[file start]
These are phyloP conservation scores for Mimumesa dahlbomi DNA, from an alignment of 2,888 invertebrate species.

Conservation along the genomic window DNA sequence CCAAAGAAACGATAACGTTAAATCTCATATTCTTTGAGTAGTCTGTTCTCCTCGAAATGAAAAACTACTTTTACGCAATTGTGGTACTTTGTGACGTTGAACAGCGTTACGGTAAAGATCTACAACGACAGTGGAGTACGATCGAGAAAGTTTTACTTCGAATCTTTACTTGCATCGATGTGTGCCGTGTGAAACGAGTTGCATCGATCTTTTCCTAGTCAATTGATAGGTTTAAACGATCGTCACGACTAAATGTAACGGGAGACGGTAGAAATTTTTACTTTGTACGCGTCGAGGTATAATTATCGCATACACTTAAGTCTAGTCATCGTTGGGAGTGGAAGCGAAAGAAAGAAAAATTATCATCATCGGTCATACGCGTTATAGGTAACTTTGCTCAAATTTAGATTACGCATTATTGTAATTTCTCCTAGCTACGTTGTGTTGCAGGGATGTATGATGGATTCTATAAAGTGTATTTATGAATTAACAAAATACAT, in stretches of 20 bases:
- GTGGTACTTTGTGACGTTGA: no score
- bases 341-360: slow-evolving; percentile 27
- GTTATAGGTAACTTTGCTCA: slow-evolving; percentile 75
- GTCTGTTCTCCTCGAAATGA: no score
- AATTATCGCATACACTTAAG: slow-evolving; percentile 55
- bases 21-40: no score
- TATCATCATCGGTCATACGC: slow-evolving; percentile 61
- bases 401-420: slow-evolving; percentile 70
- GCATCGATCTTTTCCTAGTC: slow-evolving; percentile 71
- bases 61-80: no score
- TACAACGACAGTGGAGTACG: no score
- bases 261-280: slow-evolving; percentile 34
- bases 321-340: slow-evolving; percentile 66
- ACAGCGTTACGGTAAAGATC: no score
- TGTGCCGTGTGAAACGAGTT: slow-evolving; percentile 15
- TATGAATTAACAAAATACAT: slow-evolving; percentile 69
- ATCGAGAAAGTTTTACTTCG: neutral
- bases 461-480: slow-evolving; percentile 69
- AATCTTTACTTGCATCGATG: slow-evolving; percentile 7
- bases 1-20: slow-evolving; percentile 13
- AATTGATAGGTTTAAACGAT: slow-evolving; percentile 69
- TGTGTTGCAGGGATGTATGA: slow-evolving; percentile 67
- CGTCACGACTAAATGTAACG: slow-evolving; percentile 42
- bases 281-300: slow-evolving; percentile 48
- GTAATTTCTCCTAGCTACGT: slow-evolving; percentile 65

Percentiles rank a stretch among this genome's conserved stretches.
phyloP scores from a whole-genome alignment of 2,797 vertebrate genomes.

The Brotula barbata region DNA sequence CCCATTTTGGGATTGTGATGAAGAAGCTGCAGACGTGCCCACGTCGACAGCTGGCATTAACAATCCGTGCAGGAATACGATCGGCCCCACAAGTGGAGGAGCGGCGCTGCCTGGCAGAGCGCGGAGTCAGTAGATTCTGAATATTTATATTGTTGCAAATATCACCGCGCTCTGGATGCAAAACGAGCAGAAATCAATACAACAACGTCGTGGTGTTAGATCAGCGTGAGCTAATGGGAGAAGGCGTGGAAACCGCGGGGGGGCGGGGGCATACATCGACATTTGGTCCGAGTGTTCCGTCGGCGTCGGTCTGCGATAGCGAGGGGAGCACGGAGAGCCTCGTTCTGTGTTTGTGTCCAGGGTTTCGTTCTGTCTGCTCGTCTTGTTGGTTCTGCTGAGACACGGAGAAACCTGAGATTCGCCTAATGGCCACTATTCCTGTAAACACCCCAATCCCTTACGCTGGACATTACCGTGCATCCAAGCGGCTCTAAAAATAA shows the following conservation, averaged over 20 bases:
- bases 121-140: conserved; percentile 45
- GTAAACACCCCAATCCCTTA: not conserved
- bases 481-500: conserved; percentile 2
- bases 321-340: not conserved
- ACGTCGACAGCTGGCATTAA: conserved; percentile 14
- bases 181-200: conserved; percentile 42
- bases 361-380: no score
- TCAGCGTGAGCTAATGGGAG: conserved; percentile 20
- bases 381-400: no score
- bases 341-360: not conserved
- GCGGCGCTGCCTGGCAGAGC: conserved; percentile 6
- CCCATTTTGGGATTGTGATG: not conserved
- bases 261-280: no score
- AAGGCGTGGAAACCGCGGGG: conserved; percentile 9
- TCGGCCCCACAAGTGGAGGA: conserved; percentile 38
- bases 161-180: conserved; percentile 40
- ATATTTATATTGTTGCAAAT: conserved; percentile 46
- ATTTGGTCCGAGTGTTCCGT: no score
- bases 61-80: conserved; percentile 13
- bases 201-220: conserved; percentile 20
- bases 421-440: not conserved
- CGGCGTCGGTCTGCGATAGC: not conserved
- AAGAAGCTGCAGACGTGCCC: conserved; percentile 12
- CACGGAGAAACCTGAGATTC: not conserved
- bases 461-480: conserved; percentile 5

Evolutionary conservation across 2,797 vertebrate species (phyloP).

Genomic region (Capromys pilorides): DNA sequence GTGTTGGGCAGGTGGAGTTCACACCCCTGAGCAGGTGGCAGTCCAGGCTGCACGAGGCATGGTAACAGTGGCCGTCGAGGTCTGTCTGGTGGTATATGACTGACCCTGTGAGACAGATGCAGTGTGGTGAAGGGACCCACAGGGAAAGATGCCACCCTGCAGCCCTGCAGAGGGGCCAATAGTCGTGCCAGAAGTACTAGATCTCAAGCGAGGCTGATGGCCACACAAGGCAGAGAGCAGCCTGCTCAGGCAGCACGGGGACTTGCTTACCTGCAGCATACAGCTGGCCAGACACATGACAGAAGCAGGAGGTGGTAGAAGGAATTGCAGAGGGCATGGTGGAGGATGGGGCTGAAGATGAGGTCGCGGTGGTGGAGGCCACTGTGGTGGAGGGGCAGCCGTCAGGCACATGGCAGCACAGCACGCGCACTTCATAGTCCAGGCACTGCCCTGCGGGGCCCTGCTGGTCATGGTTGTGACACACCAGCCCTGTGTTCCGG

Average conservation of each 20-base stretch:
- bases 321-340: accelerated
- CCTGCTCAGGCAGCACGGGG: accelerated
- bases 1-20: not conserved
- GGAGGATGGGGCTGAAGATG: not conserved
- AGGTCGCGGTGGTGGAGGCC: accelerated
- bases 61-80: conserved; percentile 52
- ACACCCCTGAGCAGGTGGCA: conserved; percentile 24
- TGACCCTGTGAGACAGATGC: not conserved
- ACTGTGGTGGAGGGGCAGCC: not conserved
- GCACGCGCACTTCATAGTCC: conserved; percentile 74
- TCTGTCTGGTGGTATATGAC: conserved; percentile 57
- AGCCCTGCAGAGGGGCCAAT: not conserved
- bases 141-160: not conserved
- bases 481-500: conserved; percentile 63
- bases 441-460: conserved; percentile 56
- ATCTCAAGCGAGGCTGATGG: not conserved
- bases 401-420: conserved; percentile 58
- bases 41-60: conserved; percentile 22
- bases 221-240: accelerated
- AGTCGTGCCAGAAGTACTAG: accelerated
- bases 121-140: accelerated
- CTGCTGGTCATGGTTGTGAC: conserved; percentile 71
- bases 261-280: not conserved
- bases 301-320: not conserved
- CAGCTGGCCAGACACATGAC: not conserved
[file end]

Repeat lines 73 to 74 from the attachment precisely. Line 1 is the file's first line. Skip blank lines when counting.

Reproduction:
- bases 441-460: conserved; percentile 56
- ATCTCAAGCGAGGCTGATGG: not conserved